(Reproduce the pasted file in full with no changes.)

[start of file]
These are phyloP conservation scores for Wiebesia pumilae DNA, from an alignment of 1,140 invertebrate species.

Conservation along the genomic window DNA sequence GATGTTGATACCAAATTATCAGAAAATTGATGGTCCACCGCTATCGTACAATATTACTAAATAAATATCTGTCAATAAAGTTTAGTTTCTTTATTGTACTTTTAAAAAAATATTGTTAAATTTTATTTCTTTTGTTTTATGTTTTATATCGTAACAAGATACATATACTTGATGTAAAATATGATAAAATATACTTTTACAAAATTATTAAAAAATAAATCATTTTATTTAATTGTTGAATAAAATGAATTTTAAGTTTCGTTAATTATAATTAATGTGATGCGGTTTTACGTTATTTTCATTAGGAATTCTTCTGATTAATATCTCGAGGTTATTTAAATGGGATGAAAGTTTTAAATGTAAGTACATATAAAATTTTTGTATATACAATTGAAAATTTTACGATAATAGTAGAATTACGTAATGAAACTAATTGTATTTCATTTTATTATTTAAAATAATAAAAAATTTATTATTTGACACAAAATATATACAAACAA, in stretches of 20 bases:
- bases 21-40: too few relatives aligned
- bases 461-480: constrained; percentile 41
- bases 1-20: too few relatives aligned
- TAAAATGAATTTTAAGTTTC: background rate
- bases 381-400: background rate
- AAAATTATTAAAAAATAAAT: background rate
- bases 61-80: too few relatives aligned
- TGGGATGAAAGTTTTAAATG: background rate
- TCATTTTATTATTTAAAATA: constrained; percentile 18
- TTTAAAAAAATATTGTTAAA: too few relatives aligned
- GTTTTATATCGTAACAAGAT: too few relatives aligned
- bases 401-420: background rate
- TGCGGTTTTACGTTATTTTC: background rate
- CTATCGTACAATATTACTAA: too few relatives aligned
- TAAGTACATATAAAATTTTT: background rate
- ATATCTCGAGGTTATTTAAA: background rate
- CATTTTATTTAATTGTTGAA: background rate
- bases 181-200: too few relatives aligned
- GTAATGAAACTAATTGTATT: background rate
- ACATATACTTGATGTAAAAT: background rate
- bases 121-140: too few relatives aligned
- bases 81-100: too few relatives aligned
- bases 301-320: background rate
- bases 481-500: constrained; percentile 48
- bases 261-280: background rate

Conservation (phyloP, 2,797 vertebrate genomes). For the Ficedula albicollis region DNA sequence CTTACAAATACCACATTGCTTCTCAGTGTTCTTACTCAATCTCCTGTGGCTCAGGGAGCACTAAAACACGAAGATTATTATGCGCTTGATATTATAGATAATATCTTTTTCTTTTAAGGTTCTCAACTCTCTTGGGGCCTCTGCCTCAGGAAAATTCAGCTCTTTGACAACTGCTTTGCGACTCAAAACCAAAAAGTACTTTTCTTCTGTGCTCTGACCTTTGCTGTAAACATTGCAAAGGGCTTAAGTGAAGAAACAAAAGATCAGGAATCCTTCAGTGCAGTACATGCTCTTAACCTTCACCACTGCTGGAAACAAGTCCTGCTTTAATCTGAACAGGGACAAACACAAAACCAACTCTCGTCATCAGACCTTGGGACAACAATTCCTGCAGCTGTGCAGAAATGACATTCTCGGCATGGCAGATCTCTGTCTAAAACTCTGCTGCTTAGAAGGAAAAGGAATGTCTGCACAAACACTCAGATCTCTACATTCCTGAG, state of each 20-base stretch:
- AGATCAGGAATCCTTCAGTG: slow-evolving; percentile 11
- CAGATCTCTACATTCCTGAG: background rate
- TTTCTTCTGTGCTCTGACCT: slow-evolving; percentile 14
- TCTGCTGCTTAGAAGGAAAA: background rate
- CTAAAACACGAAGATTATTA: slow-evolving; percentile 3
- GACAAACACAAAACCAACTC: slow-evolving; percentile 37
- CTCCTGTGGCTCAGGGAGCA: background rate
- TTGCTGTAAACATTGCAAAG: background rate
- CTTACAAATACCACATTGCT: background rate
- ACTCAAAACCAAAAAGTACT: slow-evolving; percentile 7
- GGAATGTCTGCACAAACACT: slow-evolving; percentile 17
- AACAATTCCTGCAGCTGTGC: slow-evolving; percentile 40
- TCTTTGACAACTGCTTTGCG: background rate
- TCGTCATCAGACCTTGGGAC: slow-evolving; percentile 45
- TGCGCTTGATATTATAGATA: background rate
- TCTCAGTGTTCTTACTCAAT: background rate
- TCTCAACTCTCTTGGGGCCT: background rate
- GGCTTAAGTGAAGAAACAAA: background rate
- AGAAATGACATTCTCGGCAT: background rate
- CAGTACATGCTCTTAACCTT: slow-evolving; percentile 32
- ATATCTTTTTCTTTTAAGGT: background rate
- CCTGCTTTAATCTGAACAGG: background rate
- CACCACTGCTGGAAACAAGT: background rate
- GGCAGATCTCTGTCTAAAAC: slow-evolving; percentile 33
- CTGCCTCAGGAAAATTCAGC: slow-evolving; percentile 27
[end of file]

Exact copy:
These are phyloP conservation scores for Wiebesia pumilae DNA, from an alignment of 1,140 invertebrate species.

Conservation along the genomic window DNA sequence GATGTTGATACCAAATTATCAGAAAATTGATGGTCCACCGCTATCGTACAATATTACTAAATAAATATCTGTCAATAAAGTTTAGTTTCTTTATTGTACTTTTAAAAAAATATTGTTAAATTTTATTTCTTTTGTTTTATGTTTTATATCGTAACAAGATACATATACTTGATGTAAAATATGATAAAATATACTTTTACAAAATTATTAAAAAATAAATCATTTTATTTAATTGTTGAATAAAATGAATTTTAAGTTTCGTTAATTATAATTAATGTGATGCGGTTTTACGTTATTTTCATTAGGAATTCTTCTGATTAATATCTCGAGGTTATTTAAATGGGATGAAAGTTTTAAATGTAAGTACATATAAAATTTTTGTATATACAATTGAAAATTTTACGATAATAGTAGAATTACGTAATGAAACTAATTGTATTTCATTTTATTATTTAAAATAATAAAAAATTTATTATTTGACACAAAATATATACAAACAA, in stretches of 20 bases:
- bases 21-40: too few relatives aligned
- bases 461-480: constrained; percentile 41
- bases 1-20: too few relatives aligned
- TAAAATGAATTTTAAGTTTC: background rate
- bases 381-400: background rate
- AAAATTATTAAAAAATAAAT: background rate
- bases 61-80: too few relatives aligned
- TGGGATGAAAGTTTTAAATG: background rate
- TCATTTTATTATTTAAAATA: constrained; percentile 18
- TTTAAAAAAATATTGTTAAA: too few relatives aligned
- GTTTTATATCGTAACAAGAT: too few relatives aligned
- bases 401-420: background rate
- TGCGGTTTTACGTTATTTTC: background rate
- CTATCGTACAATATTACTAA: too few relatives aligned
- TAAGTACATATAAAATTTTT: background rate
- ATATCTCGAGGTTATTTAAA: background rate
- CATTTTATTTAATTGTTGAA: background rate
- bases 181-200: too few relatives aligned
- GTAATGAAACTAATTGTATT: background rate
- ACATATACTTGATGTAAAAT: background rate
- bases 121-140: too few relatives aligned
- bases 81-100: too few relatives aligned
- bases 301-320: background rate
- bases 481-500: constrained; percentile 48
- bases 261-280: background rate

Conservation (phyloP, 2,797 vertebrate genomes). For the Ficedula albicollis region DNA sequence CTTACAAATACCACATTGCTTCTCAGTGTTCTTACTCAATCTCCTGTGGCTCAGGGAGCACTAAAACACGAAGATTATTATGCGCTTGATATTATAGATAATATCTTTTTCTTTTAAGGTTCTCAACTCTCTTGGGGCCTCTGCCTCAGGAAAATTCAGCTCTTTGACAACTGCTTTGCGACTCAAAACCAAAAAGTACTTTTCTTCTGTGCTCTGACCTTTGCTGTAAACATTGCAAAGGGCTTAAGTGAAGAAACAAAAGATCAGGAATCCTTCAGTGCAGTACATGCTCTTAACCTTCACCACTGCTGGAAACAAGTCCTGCTTTAATCTGAACAGGGACAAACACAAAACCAACTCTCGTCATCAGACCTTGGGACAACAATTCCTGCAGCTGTGCAGAAATGACATTCTCGGCATGGCAGATCTCTGTCTAAAACTCTGCTGCTTAGAAGGAAAAGGAATGTCTGCACAAACACTCAGATCTCTACATTCCTGAG, state of each 20-base stretch:
- AGATCAGGAATCCTTCAGTG: slow-evolving; percentile 11
- CAGATCTCTACATTCCTGAG: background rate
- TTTCTTCTGTGCTCTGACCT: slow-evolving; percentile 14
- TCTGCTGCTTAGAAGGAAAA: background rate
- CTAAAACACGAAGATTATTA: slow-evolving; percentile 3
- GACAAACACAAAACCAACTC: slow-evolving; percentile 37
- CTCCTGTGGCTCAGGGAGCA: background rate
- TTGCTGTAAACATTGCAAAG: background rate
- CTTACAAATACCACATTGCT: background rate
- ACTCAAAACCAAAAAGTACT: slow-evolving; percentile 7
- GGAATGTCTGCACAAACACT: slow-evolving; percentile 17
- AACAATTCCTGCAGCTGTGC: slow-evolving; percentile 40
- TCTTTGACAACTGCTTTGCG: background rate
- TCGTCATCAGACCTTGGGAC: slow-evolving; percentile 45
- TGCGCTTGATATTATAGATA: background rate
- TCTCAGTGTTCTTACTCAAT: background rate
- TCTCAACTCTCTTGGGGCCT: background rate
- GGCTTAAGTGAAGAAACAAA: background rate
- AGAAATGACATTCTCGGCAT: background rate
- CAGTACATGCTCTTAACCTT: slow-evolving; percentile 32
- ATATCTTTTTCTTTTAAGGT: background rate
- CCTGCTTTAATCTGAACAGG: background rate
- CACCACTGCTGGAAACAAGT: background rate
- GGCAGATCTCTGTCTAAAAC: slow-evolving; percentile 33
- CTGCCTCAGGAAAATTCAGC: slow-evolving; percentile 27